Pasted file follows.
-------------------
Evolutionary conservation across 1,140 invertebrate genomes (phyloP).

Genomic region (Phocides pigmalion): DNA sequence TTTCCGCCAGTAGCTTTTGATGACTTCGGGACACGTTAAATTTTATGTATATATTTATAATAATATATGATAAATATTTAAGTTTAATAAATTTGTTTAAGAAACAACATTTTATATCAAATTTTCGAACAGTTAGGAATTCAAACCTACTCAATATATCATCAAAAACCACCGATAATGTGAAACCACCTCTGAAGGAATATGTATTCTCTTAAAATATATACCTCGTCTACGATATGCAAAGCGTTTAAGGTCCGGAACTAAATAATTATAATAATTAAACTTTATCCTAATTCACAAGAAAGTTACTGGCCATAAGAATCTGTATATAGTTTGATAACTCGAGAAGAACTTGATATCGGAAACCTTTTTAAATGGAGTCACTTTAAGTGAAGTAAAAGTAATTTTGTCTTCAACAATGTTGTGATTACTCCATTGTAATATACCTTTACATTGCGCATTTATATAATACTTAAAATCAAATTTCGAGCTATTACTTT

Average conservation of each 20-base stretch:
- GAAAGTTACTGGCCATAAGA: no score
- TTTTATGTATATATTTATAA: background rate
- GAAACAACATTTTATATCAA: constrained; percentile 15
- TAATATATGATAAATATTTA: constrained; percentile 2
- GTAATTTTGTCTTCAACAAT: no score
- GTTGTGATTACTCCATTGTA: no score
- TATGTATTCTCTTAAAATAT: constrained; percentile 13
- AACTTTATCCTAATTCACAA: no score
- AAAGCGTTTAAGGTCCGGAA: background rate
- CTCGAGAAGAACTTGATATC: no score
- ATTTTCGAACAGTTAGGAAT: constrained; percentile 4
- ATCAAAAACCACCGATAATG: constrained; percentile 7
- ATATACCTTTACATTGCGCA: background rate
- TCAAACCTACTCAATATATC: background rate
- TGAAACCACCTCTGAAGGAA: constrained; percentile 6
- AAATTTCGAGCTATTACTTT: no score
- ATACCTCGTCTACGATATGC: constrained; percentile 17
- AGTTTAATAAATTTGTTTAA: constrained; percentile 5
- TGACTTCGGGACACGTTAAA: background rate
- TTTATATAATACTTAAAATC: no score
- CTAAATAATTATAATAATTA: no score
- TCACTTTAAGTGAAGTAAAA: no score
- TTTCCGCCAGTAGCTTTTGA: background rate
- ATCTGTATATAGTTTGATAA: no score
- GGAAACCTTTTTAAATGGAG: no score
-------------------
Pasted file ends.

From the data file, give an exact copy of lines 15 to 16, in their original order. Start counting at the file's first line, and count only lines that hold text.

- ATCAAAAACCACCGATAATG: constrained; percentile 7
- ATATACCTTTACATTGCGCA: background rate